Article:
An era is truly known only when it’s over. In 2011, institutions closed shop, government programs ended, and others simply moved on. While an era might be a grandiose way to describe the end of, say, Borders or “Kate Plus 8,” each of these finales symbolized, in their own fields, a way of being that wouldn’t happen again.
End of an Era
If this was a list of departures based on search interest, media personalities would dominate. In 2011 alone, Keith Olbermann, Meredith Vieira, Katie Couric, Glenn Beck, Vivian Schiller, and Regis Philbin parted ways with their organizations. A ranking of bricks-and-mortar business shutdowns included the Gap and Liz Claiborne.
While those were significant, there were other truly momentous shifts across the board. Visionaries, plainspoken ladies, mankind’s leaps into imagination — they stepped down after setting up.
Space: America once ruled the known universe. Now, the same year that Russia celebrated the 50th anniversary of Yuri Gagarin’s flight, NASA flew its last space shuttle mission.
Technology: The year that Apple became the most valuable company and iPad sales set a record, Steve Jobs stepped down again, and for good. At a time when disgruntled Joes feel disconnected from their CEOs, people the world over expressed reverence for the late CEO, as they measured his legacy and vision.
Movies: The Harry Potter book series ended in 2007, but the big-screen realization had to happen before fans could say goodbye. And they bid their farewells in record-breaking droves to a bright spot in a largely dreary cinematic year.
Journalism: Just when the journalism industry seemed to be stumbling back on its feet, past sins shut down Britain’s oldest newspaper, News of the World, and ended media baron Rupert Murdoch’s dynastic ventures.
Daytime TV: The daytime queen ended her 25-year reign. Oprah Winfrey did more than redefine daytime TV; she created a movement.
Reality TV: “Kate Plus 8” signed off, ending for a moment America’s obsession with reality TV’s original tiger mom. “Jon & Kate Plus 8” started in more innocent times, when the most scandalous shows centered around bickering roommates, backstabbing survivors, and a flamboyant quintet redefining manhood. As reality TV became, well, more real, the sweet adventures of a modern Brady Bunch became the stuff of tawdry headlines about adultery, divorce, stage moms, and producer manipulation.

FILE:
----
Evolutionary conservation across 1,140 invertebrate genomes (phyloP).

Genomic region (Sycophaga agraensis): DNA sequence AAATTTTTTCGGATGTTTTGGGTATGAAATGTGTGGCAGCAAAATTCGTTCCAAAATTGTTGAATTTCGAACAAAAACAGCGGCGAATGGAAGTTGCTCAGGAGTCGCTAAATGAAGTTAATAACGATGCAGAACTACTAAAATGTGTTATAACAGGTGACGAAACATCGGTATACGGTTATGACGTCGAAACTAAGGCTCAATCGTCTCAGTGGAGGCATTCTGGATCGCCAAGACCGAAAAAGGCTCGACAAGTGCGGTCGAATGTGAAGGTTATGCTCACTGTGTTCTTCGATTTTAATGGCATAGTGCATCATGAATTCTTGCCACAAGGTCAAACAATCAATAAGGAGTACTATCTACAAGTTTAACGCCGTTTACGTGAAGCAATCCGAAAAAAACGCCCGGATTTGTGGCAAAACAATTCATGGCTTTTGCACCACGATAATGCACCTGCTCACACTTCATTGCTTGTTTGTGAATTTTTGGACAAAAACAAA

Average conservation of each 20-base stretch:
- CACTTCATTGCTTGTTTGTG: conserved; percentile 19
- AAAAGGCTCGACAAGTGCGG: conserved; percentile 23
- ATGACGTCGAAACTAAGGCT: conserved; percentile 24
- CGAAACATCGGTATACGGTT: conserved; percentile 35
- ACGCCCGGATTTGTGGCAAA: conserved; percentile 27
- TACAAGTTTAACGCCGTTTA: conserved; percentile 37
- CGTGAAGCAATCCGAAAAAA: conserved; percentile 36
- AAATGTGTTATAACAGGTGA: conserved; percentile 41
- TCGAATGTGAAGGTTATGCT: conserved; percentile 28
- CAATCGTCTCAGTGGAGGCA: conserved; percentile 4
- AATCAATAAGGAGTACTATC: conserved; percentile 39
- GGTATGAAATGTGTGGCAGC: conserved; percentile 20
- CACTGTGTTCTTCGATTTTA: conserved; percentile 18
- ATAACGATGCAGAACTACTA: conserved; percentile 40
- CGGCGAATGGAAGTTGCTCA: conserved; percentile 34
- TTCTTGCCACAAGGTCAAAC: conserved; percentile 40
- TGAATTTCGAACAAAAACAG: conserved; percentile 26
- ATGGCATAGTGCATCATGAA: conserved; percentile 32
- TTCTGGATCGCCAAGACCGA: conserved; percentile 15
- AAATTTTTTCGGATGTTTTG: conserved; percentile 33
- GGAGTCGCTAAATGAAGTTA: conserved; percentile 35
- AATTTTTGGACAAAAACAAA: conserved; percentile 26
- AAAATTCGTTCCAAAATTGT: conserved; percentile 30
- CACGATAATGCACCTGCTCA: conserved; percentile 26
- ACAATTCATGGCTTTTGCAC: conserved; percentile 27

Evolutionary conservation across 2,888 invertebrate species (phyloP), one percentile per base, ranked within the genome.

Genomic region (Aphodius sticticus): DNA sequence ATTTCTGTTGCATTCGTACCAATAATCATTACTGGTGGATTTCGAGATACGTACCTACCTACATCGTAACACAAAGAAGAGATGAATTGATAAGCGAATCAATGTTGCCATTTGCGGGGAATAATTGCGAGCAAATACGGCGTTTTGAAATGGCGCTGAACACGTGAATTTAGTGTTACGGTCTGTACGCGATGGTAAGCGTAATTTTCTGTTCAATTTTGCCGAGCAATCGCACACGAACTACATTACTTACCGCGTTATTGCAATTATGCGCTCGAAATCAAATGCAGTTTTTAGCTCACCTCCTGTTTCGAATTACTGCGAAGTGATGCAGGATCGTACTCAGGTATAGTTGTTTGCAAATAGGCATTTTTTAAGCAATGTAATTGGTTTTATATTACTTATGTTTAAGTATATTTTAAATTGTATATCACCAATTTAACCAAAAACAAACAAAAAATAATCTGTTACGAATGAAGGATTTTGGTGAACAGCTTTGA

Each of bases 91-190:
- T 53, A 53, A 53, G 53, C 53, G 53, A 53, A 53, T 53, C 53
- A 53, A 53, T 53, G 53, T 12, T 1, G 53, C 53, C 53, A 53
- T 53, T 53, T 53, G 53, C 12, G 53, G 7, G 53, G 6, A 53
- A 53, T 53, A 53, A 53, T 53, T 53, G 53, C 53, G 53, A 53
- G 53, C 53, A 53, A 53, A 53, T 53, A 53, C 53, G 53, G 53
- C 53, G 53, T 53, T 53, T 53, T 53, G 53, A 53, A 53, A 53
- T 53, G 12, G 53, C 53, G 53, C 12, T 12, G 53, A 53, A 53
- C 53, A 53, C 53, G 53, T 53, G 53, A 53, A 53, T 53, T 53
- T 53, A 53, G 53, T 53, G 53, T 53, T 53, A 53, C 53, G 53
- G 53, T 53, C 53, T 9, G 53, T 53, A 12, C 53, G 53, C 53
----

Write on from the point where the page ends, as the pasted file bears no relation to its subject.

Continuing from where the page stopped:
Technology: Saying goodbye to an old friend is always hard, and in the case of Friendster, you couldn’t help but feel a little guilty over outgrowing your pal for the cooler kids on the block. MySpace was also sold this year, but Friendster will always be the first.
Government: Like any administration, the White House had turnovers. Among the most visible was Elizabeth Warren, who was passed over to head the agency she essentially created. Coupled with the departure of the FDIC’s Sheila Bair, the buzz about the new (female) sheriffs in town died even before it began. But this ending had a twist.
Business: Borders wasn’t just the story of another big business failing. With shopping malls now bereft of a literary presence, what does the disappearance of Borders say about Americans’ reading habits? Is the book dead — or are people on the edge of a reading revival, thanks to e-books?
Iraqi withdrawal: The withdrawal date had been set under the Bush administration, and a war-weary nation was ready to leave behind this mission. Yet a homecoming wasn’t welcome by all, as Republicans feared a void would be filled by Iran.
The Yahoo! Year in Review editorial lead for five years running, Vera H-C Chan dissects news events, pop-culture idiosyncrasies, and online behavior to probe the “why” behind what’s hot online. On Yahoo!, her articles can be found in News, TV, Movies, and her Shine blog Fast-Talking Dame. Across the Net, there are remnants of contributions to a cultural travel guide, martial arts encyclopedia, movie criticism, business profiles, and A&E/features reporting.